Dual Cestode Infection in a Thai Patient (Spinal Sparganosis and Racemose Neurocysticercosis): A Case Report
Challenging differential diagnosis, Diagnostic / therapeutic accidents, Unusual setting of medical care, Unexpected drug reaction , Rare disease, Clinical situation which can not be reproduced for ethical reasons
Verajit Chotmongkol, Pewpan M. Intapan, Kritsakorn Jingjit
(Department of Medicine, Khon Kaen University, Khon Kaen, Thailand)
Am J Case Rep 2018; 19:1090-1095
Spinal sparganosis and racemose (grape-like) neurocysticercosis are rare diseases. Co-infection with spinal sparganosis and racemose neurocysticercosis has never been reported in the English-language literature.
CASE REPORT: A 41-year-old male presented after having experienced left hip pain with radiation to the leg, progressive weakness and numbness of the left leg, and difficulty urinating for 4 years, all of which was caused by spinal sparganosis. He had also experienced progressive vision and hearing loss on the right side for 3 years, which were caused by racemose neurocysticercosis. Magnetic resonance imaging (MRI) of the lumbosacral spine and the brain revealed intrinsic spinal cord lesion and racemose neurocysticercosis, respectively. Spinal sparganosis was diagnosed by histological examination and an immunochromatographic test. It was treated with a high-dose of praziquantel (75 mg/kg/day) combined with cimetidine; without clinical improvement. Treatment consisted of racemose neurocysticercosis with albendazole for 2 months. A follow-up MRI of the brain revealed a minimal reduction in the amount of racemose neurocysticercosis. Repeat treatment with albendazole was administered. However, further MRI examination of the brain revealed the condition to be unchanged. Vision and hearing loss had also not improved.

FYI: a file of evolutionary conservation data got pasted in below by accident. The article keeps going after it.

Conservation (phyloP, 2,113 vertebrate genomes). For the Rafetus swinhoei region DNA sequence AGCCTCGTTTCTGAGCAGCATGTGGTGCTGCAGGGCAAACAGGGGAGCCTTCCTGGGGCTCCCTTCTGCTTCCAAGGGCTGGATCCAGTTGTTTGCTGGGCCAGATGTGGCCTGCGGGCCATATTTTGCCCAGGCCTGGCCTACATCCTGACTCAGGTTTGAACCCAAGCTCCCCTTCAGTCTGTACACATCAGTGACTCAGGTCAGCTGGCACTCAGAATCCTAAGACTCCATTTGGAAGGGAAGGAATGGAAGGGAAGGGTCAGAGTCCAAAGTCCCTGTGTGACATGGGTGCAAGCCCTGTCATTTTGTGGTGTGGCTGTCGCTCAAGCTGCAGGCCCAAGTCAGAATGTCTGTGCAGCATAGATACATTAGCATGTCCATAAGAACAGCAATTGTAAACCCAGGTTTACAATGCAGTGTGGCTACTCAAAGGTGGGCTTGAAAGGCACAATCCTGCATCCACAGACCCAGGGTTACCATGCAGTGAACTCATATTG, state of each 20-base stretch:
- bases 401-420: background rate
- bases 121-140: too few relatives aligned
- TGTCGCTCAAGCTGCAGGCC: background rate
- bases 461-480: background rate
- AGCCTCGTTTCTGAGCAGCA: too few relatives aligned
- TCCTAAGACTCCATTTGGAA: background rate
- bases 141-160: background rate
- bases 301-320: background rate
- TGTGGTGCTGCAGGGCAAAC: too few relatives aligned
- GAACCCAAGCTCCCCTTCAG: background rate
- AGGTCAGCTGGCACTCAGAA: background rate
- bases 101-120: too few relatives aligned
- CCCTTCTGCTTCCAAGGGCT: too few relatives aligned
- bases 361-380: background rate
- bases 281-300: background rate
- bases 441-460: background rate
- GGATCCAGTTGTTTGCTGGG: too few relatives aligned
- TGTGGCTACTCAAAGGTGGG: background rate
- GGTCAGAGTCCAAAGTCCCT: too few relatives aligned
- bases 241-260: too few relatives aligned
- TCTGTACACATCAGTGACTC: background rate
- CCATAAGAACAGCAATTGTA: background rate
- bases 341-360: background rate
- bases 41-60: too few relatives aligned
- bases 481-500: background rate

CONCLUSIONS: In this case report, we describe a middle-aged man who presented with spinal cord symptoms (hip pain, progressive weakness and numbness of the leg, and difficulty urinating) and cranial nerve palsies (vision and hearing loss) caused by spinal sparganosis and racemose neurocysticercosis, respectively. Neurological symptoms did not improve with anthelmintic drugs.
Keywords: albendazole, Central Nervous System Parasitic Infections, Neurocysticercosis